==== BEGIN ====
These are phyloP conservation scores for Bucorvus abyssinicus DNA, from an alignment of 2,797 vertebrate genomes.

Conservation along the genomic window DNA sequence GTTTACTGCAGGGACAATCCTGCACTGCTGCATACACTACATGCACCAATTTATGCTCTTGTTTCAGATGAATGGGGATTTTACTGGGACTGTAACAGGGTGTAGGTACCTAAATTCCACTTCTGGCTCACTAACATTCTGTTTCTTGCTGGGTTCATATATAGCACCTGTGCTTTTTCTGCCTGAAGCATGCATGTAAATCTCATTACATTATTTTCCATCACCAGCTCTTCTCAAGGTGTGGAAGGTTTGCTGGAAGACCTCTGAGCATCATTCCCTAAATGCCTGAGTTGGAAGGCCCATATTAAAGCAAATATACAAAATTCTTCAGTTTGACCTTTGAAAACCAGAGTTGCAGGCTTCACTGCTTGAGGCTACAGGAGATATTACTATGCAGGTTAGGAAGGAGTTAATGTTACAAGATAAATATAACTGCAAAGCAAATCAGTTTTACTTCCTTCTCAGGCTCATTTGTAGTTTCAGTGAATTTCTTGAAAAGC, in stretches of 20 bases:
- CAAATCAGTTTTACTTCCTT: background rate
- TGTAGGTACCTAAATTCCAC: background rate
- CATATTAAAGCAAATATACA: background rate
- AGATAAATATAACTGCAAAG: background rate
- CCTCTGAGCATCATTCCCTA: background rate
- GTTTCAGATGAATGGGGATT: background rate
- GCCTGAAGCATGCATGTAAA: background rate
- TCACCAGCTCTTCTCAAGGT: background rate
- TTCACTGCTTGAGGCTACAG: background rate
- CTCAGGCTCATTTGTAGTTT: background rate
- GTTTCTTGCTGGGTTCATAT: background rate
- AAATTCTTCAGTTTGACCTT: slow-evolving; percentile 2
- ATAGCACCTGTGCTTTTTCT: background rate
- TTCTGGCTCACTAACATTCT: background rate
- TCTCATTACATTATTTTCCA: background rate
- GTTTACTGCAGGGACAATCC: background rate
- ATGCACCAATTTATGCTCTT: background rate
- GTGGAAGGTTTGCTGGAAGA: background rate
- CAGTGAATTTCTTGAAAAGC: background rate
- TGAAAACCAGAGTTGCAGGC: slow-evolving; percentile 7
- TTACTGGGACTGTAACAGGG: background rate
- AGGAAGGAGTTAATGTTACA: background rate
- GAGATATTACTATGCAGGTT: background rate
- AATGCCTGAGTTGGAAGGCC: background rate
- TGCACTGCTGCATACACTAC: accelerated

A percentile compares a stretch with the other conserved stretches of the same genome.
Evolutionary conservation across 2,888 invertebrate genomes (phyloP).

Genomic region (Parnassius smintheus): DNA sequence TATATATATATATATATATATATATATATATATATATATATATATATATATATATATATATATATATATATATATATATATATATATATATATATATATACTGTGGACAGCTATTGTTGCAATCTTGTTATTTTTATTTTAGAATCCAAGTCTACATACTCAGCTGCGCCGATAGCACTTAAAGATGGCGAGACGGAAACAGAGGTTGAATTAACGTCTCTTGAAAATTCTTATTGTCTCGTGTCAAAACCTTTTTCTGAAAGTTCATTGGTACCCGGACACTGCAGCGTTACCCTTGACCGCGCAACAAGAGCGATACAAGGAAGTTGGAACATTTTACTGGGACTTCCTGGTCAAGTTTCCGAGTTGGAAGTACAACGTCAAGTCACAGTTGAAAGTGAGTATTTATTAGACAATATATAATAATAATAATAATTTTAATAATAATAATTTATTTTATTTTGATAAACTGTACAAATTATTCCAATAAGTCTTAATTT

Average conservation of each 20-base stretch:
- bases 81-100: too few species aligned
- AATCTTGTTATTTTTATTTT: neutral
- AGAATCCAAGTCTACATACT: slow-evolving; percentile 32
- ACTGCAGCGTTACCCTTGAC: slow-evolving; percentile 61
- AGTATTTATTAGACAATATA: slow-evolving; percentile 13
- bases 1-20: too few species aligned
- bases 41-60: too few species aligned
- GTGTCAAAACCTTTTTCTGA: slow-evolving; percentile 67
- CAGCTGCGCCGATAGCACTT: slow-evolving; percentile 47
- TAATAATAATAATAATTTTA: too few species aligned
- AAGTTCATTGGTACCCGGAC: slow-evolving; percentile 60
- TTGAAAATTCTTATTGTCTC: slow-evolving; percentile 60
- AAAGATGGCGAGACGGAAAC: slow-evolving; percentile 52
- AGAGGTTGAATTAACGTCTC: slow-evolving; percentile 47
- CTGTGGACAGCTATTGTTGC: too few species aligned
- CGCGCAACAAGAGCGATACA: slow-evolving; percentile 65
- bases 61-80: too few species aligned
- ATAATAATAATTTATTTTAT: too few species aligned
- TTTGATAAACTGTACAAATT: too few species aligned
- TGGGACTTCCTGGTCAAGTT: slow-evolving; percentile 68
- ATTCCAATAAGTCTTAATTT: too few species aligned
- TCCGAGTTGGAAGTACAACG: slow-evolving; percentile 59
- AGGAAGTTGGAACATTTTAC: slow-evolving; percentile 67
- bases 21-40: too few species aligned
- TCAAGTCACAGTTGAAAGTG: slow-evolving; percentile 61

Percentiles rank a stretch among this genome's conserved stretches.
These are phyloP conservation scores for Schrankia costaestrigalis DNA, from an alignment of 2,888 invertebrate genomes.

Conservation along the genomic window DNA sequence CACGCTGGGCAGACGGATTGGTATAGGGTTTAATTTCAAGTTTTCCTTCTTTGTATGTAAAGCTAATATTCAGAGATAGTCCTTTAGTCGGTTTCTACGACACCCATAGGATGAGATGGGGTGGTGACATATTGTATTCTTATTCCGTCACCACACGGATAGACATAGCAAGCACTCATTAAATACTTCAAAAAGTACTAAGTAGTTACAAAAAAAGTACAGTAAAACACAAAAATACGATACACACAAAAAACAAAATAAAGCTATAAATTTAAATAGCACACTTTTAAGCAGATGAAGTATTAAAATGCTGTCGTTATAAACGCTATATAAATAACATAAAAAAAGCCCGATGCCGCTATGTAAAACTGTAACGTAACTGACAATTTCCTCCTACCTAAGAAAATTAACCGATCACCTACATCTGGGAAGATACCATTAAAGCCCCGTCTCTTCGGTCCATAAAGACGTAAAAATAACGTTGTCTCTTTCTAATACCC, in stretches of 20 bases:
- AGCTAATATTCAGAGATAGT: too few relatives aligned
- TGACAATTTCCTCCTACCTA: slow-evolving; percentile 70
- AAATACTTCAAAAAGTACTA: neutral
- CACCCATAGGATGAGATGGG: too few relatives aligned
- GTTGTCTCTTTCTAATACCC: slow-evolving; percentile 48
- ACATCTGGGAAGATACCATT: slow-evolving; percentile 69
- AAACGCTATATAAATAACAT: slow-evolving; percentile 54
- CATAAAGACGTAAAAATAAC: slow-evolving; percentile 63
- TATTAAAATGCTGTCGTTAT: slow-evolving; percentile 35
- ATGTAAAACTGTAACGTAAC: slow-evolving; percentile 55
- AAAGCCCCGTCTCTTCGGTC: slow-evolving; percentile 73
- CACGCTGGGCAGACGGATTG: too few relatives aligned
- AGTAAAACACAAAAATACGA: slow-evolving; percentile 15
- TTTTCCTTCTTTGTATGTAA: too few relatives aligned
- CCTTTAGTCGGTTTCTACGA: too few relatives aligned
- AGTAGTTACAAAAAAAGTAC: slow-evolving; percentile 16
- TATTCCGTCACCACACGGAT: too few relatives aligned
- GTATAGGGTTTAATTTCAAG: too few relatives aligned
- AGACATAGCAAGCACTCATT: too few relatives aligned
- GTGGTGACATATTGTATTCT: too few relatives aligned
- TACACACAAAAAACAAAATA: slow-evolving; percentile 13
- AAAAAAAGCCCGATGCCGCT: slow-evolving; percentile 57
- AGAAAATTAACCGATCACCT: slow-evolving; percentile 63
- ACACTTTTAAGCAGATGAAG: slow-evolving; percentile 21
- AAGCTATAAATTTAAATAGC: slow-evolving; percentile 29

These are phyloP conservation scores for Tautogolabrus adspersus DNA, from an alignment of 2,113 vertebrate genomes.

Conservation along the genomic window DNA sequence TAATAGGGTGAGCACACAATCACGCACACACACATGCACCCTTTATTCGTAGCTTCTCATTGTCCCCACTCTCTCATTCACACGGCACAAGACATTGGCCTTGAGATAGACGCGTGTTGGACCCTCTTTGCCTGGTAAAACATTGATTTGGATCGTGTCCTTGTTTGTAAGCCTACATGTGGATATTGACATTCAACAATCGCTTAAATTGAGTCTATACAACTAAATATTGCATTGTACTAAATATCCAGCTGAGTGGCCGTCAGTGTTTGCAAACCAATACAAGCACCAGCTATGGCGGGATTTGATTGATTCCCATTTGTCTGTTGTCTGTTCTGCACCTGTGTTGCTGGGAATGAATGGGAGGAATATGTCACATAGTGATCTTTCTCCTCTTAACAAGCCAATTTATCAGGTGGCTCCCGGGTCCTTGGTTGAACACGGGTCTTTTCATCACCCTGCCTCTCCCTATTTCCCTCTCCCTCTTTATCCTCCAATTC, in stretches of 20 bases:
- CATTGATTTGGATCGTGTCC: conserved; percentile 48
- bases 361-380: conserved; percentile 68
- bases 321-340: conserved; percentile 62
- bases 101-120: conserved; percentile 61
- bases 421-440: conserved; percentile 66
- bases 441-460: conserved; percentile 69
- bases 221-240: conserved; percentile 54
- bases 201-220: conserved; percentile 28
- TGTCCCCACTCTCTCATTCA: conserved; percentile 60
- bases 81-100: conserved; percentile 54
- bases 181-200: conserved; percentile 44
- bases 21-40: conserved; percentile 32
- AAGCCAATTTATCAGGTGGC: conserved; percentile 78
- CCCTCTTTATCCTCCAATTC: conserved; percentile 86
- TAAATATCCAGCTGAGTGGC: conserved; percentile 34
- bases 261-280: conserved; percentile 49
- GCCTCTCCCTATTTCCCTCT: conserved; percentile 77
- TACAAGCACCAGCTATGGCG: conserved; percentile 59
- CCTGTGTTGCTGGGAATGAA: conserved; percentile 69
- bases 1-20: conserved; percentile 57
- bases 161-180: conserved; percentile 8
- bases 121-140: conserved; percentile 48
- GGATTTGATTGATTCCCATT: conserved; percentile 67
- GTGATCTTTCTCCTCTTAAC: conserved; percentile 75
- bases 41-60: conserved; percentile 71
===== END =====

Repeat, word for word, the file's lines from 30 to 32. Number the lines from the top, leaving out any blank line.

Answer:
Genomic region (Parnassius smintheus): DNA sequence TATATATATATATATATATATATATATATATATATATATATATATATATATATATATATATATATATATATATATATATATATATATATATATATATATACTGTGGACAGCTATTGTTGCAATCTTGTTATTTTTATTTTAGAATCCAAGTCTACATACTCAGCTGCGCCGATAGCACTTAAAGATGGCGAGACGGAAACAGAGGTTGAATTAACGTCTCTTGAAAATTCTTATTGTCTCGTGTCAAAACCTTTTTCTGAAAGTTCATTGGTACCCGGACACTGCAGCGTTACCCTTGACCGCGCAACAAGAGCGATACAAGGAAGTTGGAACATTTTACTGGGACTTCCTGGTCAAGTTTCCGAGTTGGAAGTACAACGTCAAGTCACAGTTGAAAGTGAGTATTTATTAGACAATATATAATAATAATAATAATTTTAATAATAATAATTTATTTTATTTTGATAAACTGTACAAATTATTCCAATAAGTCTTAATTT

Average conservation of each 20-base stretch:
- bases 81-100: too few species aligned